Parking lots damaged with potholes

Complaints about cracked pavement


By Kira Auchenbach

Students driving to school in the morning are wide awake after they hit speed bumps and potholes that throw their car around.

To navigate the parking lots, students must constantly swerve around potholes littered through the lots. The rear annex parking lot has numerous holes, as noted by some students.

“There used to be a big pothole pulling in but they actually fixed that one, and there’s a few others,” senior Josh Bell said. “They’ve done a pretty good job fixing everything.”

Potholes are popular in the back parking lot and the lot by the annex.

Many of the holes are created by weather damage in the winter, assistant principal Mike Norris said.

“There are potholes, obviously,” Norris said. “They get repaired, they come back. Part of the reason for that is when we’re pushing snow with the snow plows, it will catch the patch and rip it up. The other problem is in the winter if there’s a crack at all, water gets in there, expands when it freezes and starts breaking off.”

The deterioration of the parking lot leaves it with potholes and massive cracks. Potholes dot the rear lot, cracks cover the front student parking and one hole between the annex and parking lot jolts cars around.

The whole back parking lot is the worst,” junior Ruby Cruse said. “It’s super crowded. The whole parking lot itself [has] potholes everywhere… It could use work, like being repaved.”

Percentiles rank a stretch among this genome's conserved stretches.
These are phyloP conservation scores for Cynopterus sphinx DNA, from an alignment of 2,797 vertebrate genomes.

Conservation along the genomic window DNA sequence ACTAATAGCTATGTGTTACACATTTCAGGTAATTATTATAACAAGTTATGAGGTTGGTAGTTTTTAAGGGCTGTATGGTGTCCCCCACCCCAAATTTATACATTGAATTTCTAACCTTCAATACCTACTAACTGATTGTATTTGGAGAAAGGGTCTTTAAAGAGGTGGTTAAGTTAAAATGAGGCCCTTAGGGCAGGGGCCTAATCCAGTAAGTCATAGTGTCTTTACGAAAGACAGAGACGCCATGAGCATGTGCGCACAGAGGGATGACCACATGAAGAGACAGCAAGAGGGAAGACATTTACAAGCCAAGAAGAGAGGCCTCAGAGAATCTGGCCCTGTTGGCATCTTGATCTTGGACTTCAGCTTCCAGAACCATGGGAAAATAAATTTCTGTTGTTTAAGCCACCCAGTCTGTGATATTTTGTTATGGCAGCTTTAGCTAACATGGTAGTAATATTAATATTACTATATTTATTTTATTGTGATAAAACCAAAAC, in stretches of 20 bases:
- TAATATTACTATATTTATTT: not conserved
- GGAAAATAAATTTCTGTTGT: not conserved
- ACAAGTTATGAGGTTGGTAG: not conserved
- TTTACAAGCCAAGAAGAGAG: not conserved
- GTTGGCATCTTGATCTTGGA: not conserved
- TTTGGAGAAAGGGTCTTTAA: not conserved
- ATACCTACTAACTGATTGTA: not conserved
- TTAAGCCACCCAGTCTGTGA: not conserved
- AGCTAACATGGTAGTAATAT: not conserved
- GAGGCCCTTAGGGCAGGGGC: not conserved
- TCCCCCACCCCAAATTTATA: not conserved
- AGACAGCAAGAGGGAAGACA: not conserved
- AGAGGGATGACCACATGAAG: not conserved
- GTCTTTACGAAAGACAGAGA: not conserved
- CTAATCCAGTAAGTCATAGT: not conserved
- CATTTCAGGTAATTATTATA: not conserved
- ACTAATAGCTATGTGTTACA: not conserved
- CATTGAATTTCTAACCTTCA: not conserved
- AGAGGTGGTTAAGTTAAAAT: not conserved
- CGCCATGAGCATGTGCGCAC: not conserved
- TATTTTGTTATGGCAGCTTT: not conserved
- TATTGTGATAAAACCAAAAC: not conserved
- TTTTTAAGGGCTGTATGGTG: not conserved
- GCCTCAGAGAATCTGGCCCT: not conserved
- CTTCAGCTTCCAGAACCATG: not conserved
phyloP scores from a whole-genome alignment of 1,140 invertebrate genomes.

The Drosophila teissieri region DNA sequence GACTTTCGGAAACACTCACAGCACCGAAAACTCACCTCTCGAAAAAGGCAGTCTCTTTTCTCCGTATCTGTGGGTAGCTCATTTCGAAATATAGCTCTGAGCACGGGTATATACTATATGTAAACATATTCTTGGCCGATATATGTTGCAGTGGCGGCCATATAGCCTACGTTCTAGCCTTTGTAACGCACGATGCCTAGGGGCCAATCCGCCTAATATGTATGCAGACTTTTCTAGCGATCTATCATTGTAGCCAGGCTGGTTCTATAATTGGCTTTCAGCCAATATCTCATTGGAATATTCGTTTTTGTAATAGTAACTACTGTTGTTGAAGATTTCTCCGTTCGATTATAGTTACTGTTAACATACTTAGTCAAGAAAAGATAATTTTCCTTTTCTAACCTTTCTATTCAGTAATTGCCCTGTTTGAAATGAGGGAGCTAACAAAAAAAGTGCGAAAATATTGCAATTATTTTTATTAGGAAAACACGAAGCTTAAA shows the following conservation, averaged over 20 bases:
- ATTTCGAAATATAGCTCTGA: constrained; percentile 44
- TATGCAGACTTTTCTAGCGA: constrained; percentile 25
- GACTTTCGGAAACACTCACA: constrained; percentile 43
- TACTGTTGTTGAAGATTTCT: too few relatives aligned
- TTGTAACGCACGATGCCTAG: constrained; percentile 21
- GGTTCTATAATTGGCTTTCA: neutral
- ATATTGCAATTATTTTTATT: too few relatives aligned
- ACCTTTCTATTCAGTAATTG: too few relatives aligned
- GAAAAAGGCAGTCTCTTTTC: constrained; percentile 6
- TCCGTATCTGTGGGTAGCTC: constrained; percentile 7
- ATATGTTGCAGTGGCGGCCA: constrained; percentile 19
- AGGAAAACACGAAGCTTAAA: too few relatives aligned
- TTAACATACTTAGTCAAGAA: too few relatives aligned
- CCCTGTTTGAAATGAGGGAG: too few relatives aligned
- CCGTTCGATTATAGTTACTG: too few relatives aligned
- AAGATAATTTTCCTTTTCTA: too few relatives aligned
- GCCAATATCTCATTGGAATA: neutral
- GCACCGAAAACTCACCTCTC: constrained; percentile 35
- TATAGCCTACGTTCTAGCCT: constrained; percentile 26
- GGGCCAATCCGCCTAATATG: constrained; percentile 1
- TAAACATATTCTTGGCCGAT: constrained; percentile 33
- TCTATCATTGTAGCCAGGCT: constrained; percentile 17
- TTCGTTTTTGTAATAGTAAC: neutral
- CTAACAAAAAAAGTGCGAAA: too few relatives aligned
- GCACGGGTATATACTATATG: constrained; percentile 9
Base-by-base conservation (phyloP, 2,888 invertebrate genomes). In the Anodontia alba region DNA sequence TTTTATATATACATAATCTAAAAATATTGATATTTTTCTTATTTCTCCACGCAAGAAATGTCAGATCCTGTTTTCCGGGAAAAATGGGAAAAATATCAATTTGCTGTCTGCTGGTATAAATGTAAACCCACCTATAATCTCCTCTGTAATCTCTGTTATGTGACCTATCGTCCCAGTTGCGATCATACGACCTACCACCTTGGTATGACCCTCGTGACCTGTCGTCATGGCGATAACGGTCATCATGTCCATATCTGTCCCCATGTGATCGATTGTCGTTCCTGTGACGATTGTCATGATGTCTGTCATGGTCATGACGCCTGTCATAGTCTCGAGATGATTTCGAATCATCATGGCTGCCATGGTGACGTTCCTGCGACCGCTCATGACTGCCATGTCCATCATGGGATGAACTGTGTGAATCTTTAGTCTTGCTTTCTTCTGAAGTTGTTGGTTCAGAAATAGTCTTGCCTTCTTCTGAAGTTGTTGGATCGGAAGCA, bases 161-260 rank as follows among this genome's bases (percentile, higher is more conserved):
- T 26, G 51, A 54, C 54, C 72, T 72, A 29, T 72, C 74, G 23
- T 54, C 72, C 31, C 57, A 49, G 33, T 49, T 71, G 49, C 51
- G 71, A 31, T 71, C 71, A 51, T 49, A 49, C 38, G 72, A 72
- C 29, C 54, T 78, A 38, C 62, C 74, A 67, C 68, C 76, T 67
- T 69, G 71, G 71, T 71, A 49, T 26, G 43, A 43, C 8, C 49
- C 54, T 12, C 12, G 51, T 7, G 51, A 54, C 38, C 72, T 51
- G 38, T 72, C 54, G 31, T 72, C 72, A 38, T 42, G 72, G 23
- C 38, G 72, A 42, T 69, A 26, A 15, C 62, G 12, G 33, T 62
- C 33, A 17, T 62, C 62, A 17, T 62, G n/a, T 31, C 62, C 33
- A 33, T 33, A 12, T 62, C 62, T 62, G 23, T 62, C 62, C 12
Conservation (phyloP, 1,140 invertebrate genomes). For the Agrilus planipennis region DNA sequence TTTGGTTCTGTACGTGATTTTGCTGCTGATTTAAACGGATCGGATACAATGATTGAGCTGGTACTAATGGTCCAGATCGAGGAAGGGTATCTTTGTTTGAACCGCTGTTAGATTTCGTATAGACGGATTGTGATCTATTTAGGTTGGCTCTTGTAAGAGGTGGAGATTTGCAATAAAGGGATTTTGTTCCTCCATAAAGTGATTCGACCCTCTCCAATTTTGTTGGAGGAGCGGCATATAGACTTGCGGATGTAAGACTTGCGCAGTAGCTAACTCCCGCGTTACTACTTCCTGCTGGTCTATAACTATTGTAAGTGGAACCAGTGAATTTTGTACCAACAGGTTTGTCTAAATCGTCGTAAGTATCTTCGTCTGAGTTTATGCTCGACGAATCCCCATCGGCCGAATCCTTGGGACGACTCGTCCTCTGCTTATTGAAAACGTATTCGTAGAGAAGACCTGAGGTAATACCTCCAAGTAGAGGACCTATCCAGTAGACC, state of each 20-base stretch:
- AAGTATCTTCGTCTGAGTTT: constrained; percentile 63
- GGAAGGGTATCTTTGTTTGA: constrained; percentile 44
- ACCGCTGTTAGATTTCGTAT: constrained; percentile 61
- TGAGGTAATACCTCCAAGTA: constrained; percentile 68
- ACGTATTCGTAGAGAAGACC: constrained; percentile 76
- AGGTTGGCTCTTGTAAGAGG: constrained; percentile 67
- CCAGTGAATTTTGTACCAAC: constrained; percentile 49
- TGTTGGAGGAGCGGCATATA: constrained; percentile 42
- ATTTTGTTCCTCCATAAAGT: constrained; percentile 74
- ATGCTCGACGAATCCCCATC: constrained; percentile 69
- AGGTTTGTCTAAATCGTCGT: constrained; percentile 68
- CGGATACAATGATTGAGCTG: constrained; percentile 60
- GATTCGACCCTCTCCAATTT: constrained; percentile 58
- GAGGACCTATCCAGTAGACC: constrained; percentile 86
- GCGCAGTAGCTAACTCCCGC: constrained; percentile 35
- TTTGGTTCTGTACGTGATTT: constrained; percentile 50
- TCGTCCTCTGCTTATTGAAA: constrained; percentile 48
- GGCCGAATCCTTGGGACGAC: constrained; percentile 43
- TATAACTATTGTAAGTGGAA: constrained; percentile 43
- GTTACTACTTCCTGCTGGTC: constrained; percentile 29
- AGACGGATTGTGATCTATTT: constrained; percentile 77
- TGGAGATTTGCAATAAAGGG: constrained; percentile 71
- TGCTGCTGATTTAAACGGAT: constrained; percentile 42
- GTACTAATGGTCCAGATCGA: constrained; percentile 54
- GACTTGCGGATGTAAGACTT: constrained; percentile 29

The district’s utilities department is in charge of fixing the damage. Previous plans to redo the front parking lot were made along with the front entrance reconstruction. After looking at budget issues, the plans weren’t able to be finalized, said Tony Barron, director of facilities and operations.

“There was an estimated price to do it,” he said. “We wanted to do both— that side and the other one— but we couldn’t afford it. Our capital improvement plan didn’t have enough funds in it to fund it.”

The capital improvement plan is a list of capital expenditures developed by department administrators, finance director Kathy Johnson said. One of these administrators is Barron.

These expenditures are prioritized in a four-year plan, Johnson said. As things change, the order of priorities might change as well.

The utilities department completes jobs based on importance of the job requests, Barron said. For example, a broken facility door is more important than filling a pothole.

Juggling the jobs of five district buildings puts parking lot jobs towards the bottom of that list, Barron said.

“We prioritize it with our other five locations and get to it wherever it falls in line,” Barron said.

Complaints about potholes and cracks in the parking lot were heard by the district, and plans were made to fill them, but they weren’t completed. The school’s capital improvement plan didn’t have enough money or priority to follow through with the plans, on top of other construction jobs they have.


Barron advises students to reach out to the administration if they find problems with the building, in or out so the facilities can work towards fixing the problem.